IMG, doing business as Cathedral Health Care Center, an Indiana-based healthcare management group, has been accused of violating the Fair Credit Reporting Act. Michele Petry filed the class action lawsuit after a false background check report caused her to be denied for employment. The company refused to provide a copy of the report, which showed multiple felonies that Petry did not commit. The lawsuit includes those job applicants who were denied employment without being provided a copy of the report or consumers’ rights in the past five years. This could include hundreds – possibly thousands – of applicants. 

Read more 

Faulty Background Checks Prompts Class Action Lawsuit 

Although Michele Petry’s criminal background is clean, she was denied employment with IDE Management, which claims her background report revealed multiple felonies. Petry filed a class action lawsuit against the company in U.S. District Court for the Southern District of Indiana, Evansville Division. The company, which does business as Cathedral Health Care Centers, denied her employment without giving her a proper chance to correct those results, violating the Fair Credit Reporting Act (FCRA). Petry’s claim states that IDE negligently and willfully violated the FCRA when it failed to provide a copy of the report and a description in writing of her rights.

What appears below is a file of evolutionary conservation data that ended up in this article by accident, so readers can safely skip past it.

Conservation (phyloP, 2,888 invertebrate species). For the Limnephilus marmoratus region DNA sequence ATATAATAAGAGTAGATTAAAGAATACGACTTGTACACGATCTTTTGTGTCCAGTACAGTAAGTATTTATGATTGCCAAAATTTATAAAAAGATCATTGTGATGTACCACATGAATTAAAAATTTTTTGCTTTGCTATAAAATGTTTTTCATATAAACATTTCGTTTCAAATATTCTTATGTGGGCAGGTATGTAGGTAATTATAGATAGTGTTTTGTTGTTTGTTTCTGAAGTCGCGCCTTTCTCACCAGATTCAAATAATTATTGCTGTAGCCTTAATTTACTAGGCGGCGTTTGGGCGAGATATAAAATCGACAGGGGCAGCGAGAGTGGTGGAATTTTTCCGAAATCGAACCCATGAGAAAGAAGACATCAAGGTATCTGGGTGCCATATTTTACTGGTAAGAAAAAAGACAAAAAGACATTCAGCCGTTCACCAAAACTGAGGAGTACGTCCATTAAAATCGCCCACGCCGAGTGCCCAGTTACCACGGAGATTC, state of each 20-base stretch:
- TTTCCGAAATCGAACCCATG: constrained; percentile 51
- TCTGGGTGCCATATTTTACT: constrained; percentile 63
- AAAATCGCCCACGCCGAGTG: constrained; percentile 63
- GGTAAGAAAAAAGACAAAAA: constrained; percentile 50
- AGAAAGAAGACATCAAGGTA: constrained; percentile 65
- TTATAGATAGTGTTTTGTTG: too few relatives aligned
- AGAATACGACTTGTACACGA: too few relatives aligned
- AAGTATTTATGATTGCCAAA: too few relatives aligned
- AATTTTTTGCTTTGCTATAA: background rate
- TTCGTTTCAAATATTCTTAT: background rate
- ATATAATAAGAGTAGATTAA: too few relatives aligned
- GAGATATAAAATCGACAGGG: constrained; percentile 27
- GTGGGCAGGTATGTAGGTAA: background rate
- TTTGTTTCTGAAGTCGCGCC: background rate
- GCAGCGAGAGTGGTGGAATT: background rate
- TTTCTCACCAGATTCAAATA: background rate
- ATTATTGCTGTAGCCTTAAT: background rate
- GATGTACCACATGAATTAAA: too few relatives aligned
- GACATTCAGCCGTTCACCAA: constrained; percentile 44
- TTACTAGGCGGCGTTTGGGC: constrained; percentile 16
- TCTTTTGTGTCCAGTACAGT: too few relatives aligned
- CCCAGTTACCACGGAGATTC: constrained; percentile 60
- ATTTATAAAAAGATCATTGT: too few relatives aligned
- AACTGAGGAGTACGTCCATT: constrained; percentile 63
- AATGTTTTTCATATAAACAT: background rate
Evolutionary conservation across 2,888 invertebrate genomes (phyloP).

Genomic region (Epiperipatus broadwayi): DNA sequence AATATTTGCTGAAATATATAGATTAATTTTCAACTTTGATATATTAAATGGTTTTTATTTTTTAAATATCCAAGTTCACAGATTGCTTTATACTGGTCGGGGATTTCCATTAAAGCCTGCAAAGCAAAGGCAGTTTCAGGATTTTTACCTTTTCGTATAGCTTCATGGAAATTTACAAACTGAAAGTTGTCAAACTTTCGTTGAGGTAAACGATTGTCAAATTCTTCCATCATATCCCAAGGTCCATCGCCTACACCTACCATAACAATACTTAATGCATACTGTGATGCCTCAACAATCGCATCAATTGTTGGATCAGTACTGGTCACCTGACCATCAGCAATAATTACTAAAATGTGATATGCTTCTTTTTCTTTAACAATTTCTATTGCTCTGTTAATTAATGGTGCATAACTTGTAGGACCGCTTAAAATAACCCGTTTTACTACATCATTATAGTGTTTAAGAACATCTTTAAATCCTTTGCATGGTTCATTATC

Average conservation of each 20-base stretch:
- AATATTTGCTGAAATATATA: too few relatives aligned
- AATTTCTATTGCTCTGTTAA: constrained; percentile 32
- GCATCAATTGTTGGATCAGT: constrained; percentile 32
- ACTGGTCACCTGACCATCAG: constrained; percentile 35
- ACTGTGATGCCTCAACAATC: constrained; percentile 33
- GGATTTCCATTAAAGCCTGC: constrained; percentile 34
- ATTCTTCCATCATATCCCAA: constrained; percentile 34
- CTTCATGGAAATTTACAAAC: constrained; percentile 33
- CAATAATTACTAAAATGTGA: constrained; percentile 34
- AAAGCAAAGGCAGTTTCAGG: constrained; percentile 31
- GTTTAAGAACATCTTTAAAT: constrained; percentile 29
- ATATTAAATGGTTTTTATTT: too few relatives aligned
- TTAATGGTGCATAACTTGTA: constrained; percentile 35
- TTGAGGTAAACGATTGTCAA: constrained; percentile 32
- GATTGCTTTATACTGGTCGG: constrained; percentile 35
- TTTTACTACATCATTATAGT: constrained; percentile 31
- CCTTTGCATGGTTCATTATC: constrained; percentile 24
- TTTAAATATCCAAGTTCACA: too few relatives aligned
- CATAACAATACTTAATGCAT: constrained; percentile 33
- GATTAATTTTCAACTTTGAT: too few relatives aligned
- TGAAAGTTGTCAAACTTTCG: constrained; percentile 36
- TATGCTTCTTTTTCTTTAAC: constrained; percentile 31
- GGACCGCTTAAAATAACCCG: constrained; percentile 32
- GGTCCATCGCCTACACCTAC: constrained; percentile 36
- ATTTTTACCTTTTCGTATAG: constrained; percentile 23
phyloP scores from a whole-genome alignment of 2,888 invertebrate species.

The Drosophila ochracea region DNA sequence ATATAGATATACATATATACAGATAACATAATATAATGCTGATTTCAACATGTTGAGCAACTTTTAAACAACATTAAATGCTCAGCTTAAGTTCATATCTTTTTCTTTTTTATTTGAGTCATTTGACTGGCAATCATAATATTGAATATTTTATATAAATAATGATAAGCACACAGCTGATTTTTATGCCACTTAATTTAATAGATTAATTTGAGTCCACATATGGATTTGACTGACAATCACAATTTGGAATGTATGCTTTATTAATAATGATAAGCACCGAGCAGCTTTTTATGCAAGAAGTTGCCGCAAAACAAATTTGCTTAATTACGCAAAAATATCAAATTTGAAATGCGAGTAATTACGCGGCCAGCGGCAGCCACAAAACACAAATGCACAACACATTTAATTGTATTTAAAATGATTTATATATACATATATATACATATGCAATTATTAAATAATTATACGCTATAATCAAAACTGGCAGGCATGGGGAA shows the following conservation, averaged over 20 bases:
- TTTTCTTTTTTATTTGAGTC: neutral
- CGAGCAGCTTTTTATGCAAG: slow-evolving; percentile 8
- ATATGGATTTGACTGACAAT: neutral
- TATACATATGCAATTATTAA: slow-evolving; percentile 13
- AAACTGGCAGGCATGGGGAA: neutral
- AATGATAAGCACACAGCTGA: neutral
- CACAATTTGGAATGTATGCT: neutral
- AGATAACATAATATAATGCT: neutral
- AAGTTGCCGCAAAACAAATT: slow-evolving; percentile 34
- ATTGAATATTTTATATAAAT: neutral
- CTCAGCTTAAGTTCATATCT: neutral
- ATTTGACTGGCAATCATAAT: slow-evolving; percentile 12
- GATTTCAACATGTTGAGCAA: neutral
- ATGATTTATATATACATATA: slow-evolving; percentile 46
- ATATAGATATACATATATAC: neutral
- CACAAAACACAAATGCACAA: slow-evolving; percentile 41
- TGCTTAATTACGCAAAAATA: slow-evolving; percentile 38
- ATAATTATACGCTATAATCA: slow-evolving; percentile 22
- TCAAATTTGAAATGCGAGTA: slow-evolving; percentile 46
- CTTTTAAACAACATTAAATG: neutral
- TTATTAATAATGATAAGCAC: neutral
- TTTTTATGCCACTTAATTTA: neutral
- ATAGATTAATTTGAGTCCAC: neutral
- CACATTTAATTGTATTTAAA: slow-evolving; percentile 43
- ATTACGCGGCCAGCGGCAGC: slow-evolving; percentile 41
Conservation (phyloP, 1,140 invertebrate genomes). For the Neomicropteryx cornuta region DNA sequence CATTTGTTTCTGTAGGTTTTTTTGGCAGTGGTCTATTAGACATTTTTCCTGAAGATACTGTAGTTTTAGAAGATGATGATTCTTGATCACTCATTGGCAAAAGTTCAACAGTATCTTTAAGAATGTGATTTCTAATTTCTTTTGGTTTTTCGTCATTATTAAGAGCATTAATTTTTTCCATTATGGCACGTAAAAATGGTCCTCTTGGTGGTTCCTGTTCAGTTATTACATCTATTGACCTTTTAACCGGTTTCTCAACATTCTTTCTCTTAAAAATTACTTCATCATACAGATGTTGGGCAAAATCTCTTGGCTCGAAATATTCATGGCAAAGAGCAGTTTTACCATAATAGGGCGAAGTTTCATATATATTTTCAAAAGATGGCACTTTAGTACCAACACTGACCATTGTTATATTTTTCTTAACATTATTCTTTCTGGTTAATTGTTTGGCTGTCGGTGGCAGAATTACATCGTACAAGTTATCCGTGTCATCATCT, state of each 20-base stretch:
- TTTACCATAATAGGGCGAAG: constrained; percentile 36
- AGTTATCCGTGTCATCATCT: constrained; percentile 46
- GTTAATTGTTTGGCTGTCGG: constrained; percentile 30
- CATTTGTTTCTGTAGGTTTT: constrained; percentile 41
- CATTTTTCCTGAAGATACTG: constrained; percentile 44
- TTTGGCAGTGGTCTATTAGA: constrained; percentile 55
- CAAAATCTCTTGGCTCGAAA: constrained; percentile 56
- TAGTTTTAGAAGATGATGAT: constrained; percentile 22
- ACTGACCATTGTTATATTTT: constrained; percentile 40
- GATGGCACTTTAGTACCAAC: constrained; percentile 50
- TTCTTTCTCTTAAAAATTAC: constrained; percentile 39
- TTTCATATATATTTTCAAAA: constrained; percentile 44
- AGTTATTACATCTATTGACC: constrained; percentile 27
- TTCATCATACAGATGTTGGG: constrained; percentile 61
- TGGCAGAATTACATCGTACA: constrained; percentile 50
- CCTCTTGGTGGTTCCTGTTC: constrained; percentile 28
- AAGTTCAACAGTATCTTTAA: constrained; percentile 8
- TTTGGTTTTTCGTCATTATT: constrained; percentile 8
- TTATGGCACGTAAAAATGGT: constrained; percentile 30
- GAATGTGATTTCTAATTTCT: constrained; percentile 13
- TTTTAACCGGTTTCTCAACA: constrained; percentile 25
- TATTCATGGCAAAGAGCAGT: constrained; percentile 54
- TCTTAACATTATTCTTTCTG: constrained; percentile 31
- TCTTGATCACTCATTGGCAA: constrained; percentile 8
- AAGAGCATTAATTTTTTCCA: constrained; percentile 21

Read more 

Five Guys Burgers Faces Employment Class Action Lawsuit 

Plaintiff Jeremy R. Lusk has filed a class action lawsuit against Five Guys Burgers. The former employee claims the company violated the Fair Credit Reporting Act (FCRA) and California labor law when it conducted background checks on employees without properly notifying them and committed a number of wage and hour violations. The complaint also asserts that the company regularly secured credit and background reports on employees, conducted background checks on potential, current and former employees and used this information in hiring decisions without providing clear disclosures. The suit alleges violations of the FCRA, California’s Consumer Credit Reporting Agencies Act (CCCRA), Investigative Consumer Reporting Agencies Act (ICRAA) and California’s Unfair Competition Law and state labor code. 

Read more 

New California Regulations Further Limit Employers’ Ability to Use Criminal History in Making Employment Decisions